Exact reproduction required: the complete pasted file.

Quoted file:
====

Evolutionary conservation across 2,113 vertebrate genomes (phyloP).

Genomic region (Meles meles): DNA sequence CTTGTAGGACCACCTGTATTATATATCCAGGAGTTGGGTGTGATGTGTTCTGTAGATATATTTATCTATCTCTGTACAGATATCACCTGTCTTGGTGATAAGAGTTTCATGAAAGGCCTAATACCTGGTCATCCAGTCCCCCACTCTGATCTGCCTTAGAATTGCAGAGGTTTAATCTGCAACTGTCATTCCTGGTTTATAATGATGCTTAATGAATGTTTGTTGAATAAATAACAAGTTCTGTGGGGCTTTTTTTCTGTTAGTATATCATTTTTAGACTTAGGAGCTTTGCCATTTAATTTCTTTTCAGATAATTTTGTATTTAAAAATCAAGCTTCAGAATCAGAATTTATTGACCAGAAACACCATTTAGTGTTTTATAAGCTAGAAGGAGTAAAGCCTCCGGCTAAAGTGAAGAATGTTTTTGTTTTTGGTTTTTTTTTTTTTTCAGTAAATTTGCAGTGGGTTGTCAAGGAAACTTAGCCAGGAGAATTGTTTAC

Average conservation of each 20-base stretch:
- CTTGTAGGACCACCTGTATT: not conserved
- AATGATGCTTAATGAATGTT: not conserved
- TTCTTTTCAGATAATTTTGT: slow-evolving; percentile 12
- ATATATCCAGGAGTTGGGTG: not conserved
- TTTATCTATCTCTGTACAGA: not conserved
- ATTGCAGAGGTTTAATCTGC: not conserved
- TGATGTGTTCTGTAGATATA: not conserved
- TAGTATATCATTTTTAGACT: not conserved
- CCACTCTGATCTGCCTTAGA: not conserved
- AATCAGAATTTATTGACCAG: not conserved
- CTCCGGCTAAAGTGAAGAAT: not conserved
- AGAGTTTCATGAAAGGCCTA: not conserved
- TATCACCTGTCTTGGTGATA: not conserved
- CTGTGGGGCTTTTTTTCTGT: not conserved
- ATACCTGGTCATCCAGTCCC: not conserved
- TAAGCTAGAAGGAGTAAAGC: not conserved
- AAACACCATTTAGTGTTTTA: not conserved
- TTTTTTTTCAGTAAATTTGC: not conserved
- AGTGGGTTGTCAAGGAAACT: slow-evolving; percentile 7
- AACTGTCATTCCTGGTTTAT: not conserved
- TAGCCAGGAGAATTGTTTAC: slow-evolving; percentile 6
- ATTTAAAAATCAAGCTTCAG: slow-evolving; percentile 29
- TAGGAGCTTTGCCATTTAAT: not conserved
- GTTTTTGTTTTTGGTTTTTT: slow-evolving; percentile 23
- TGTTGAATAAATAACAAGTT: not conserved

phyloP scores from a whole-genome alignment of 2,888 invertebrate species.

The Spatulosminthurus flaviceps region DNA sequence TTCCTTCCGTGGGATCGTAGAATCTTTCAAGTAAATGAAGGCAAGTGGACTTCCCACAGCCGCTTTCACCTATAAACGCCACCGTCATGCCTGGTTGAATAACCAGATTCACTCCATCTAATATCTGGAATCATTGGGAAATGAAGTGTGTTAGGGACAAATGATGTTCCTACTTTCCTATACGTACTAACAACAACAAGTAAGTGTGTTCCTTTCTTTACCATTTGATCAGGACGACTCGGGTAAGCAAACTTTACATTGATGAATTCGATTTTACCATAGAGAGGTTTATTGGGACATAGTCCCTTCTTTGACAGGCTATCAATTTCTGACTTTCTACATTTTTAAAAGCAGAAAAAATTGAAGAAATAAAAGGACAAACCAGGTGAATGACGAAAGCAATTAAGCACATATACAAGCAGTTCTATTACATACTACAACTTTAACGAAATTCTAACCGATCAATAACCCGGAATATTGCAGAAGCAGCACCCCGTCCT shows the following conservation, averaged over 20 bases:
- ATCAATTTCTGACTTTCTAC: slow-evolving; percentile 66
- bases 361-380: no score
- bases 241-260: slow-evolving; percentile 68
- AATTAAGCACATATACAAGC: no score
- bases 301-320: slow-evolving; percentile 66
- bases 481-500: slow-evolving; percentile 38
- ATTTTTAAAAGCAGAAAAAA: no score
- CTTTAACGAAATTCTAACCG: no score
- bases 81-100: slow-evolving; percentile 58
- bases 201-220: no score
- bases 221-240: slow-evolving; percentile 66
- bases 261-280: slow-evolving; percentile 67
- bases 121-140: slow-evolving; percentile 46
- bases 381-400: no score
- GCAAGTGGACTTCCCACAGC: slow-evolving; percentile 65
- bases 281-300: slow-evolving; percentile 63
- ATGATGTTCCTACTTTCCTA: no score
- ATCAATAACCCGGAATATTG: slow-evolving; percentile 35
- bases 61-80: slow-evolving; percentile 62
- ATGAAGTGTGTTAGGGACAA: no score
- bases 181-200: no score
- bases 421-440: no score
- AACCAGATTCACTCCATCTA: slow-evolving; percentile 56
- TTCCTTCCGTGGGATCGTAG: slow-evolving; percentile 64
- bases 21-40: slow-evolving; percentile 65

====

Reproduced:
Evolutionary conservation across 2,113 vertebrate genomes (phyloP).

Genomic region (Meles meles): DNA sequence CTTGTAGGACCACCTGTATTATATATCCAGGAGTTGGGTGTGATGTGTTCTGTAGATATATTTATCTATCTCTGTACAGATATCACCTGTCTTGGTGATAAGAGTTTCATGAAAGGCCTAATACCTGGTCATCCAGTCCCCCACTCTGATCTGCCTTAGAATTGCAGAGGTTTAATCTGCAACTGTCATTCCTGGTTTATAATGATGCTTAATGAATGTTTGTTGAATAAATAACAAGTTCTGTGGGGCTTTTTTTCTGTTAGTATATCATTTTTAGACTTAGGAGCTTTGCCATTTAATTTCTTTTCAGATAATTTTGTATTTAAAAATCAAGCTTCAGAATCAGAATTTATTGACCAGAAACACCATTTAGTGTTTTATAAGCTAGAAGGAGTAAAGCCTCCGGCTAAAGTGAAGAATGTTTTTGTTTTTGGTTTTTTTTTTTTTTCAGTAAATTTGCAGTGGGTTGTCAAGGAAACTTAGCCAGGAGAATTGTTTAC

Average conservation of each 20-base stretch:
- CTTGTAGGACCACCTGTATT: not conserved
- AATGATGCTTAATGAATGTT: not conserved
- TTCTTTTCAGATAATTTTGT: slow-evolving; percentile 12
- ATATATCCAGGAGTTGGGTG: not conserved
- TTTATCTATCTCTGTACAGA: not conserved
- ATTGCAGAGGTTTAATCTGC: not conserved
- TGATGTGTTCTGTAGATATA: not conserved
- TAGTATATCATTTTTAGACT: not conserved
- CCACTCTGATCTGCCTTAGA: not conserved
- AATCAGAATTTATTGACCAG: not conserved
- CTCCGGCTAAAGTGAAGAAT: not conserved
- AGAGTTTCATGAAAGGCCTA: not conserved
- TATCACCTGTCTTGGTGATA: not conserved
- CTGTGGGGCTTTTTTTCTGT: not conserved
- ATACCTGGTCATCCAGTCCC: not conserved
- TAAGCTAGAAGGAGTAAAGC: not conserved
- AAACACCATTTAGTGTTTTA: not conserved
- TTTTTTTTCAGTAAATTTGC: not conserved
- AGTGGGTTGTCAAGGAAACT: slow-evolving; percentile 7
- AACTGTCATTCCTGGTTTAT: not conserved
- TAGCCAGGAGAATTGTTTAC: slow-evolving; percentile 6
- ATTTAAAAATCAAGCTTCAG: slow-evolving; percentile 29
- TAGGAGCTTTGCCATTTAAT: not conserved
- GTTTTTGTTTTTGGTTTTTT: slow-evolving; percentile 23
- TGTTGAATAAATAACAAGTT: not conserved

phyloP scores from a whole-genome alignment of 2,888 invertebrate species.

The Spatulosminthurus flaviceps region DNA sequence TTCCTTCCGTGGGATCGTAGAATCTTTCAAGTAAATGAAGGCAAGTGGACTTCCCACAGCCGCTTTCACCTATAAACGCCACCGTCATGCCTGGTTGAATAACCAGATTCACTCCATCTAATATCTGGAATCATTGGGAAATGAAGTGTGTTAGGGACAAATGATGTTCCTACTTTCCTATACGTACTAACAACAACAAGTAAGTGTGTTCCTTTCTTTACCATTTGATCAGGACGACTCGGGTAAGCAAACTTTACATTGATGAATTCGATTTTACCATAGAGAGGTTTATTGGGACATAGTCCCTTCTTTGACAGGCTATCAATTTCTGACTTTCTACATTTTTAAAAGCAGAAAAAATTGAAGAAATAAAAGGACAAACCAGGTGAATGACGAAAGCAATTAAGCACATATACAAGCAGTTCTATTACATACTACAACTTTAACGAAATTCTAACCGATCAATAACCCGGAATATTGCAGAAGCAGCACCCCGTCCT shows the following conservation, averaged over 20 bases:
- ATCAATTTCTGACTTTCTAC: slow-evolving; percentile 66
- bases 361-380: no score
- bases 241-260: slow-evolving; percentile 68
- AATTAAGCACATATACAAGC: no score
- bases 301-320: slow-evolving; percentile 66
- bases 481-500: slow-evolving; percentile 38
- ATTTTTAAAAGCAGAAAAAA: no score
- CTTTAACGAAATTCTAACCG: no score
- bases 81-100: slow-evolving; percentile 58
- bases 201-220: no score
- bases 221-240: slow-evolving; percentile 66
- bases 261-280: slow-evolving; percentile 67
- bases 121-140: slow-evolving; percentile 46
- bases 381-400: no score
- GCAAGTGGACTTCCCACAGC: slow-evolving; percentile 65
- bases 281-300: slow-evolving; percentile 63
- ATGATGTTCCTACTTTCCTA: no score
- ATCAATAACCCGGAATATTG: slow-evolving; percentile 35
- bases 61-80: slow-evolving; percentile 62
- ATGAAGTGTGTTAGGGACAA: no score
- bases 181-200: no score
- bases 421-440: no score
- AACCAGATTCACTCCATCTA: slow-evolving; percentile 56
- TTCCTTCCGTGGGATCGTAG: slow-evolving; percentile 64
- bases 21-40: slow-evolving; percentile 65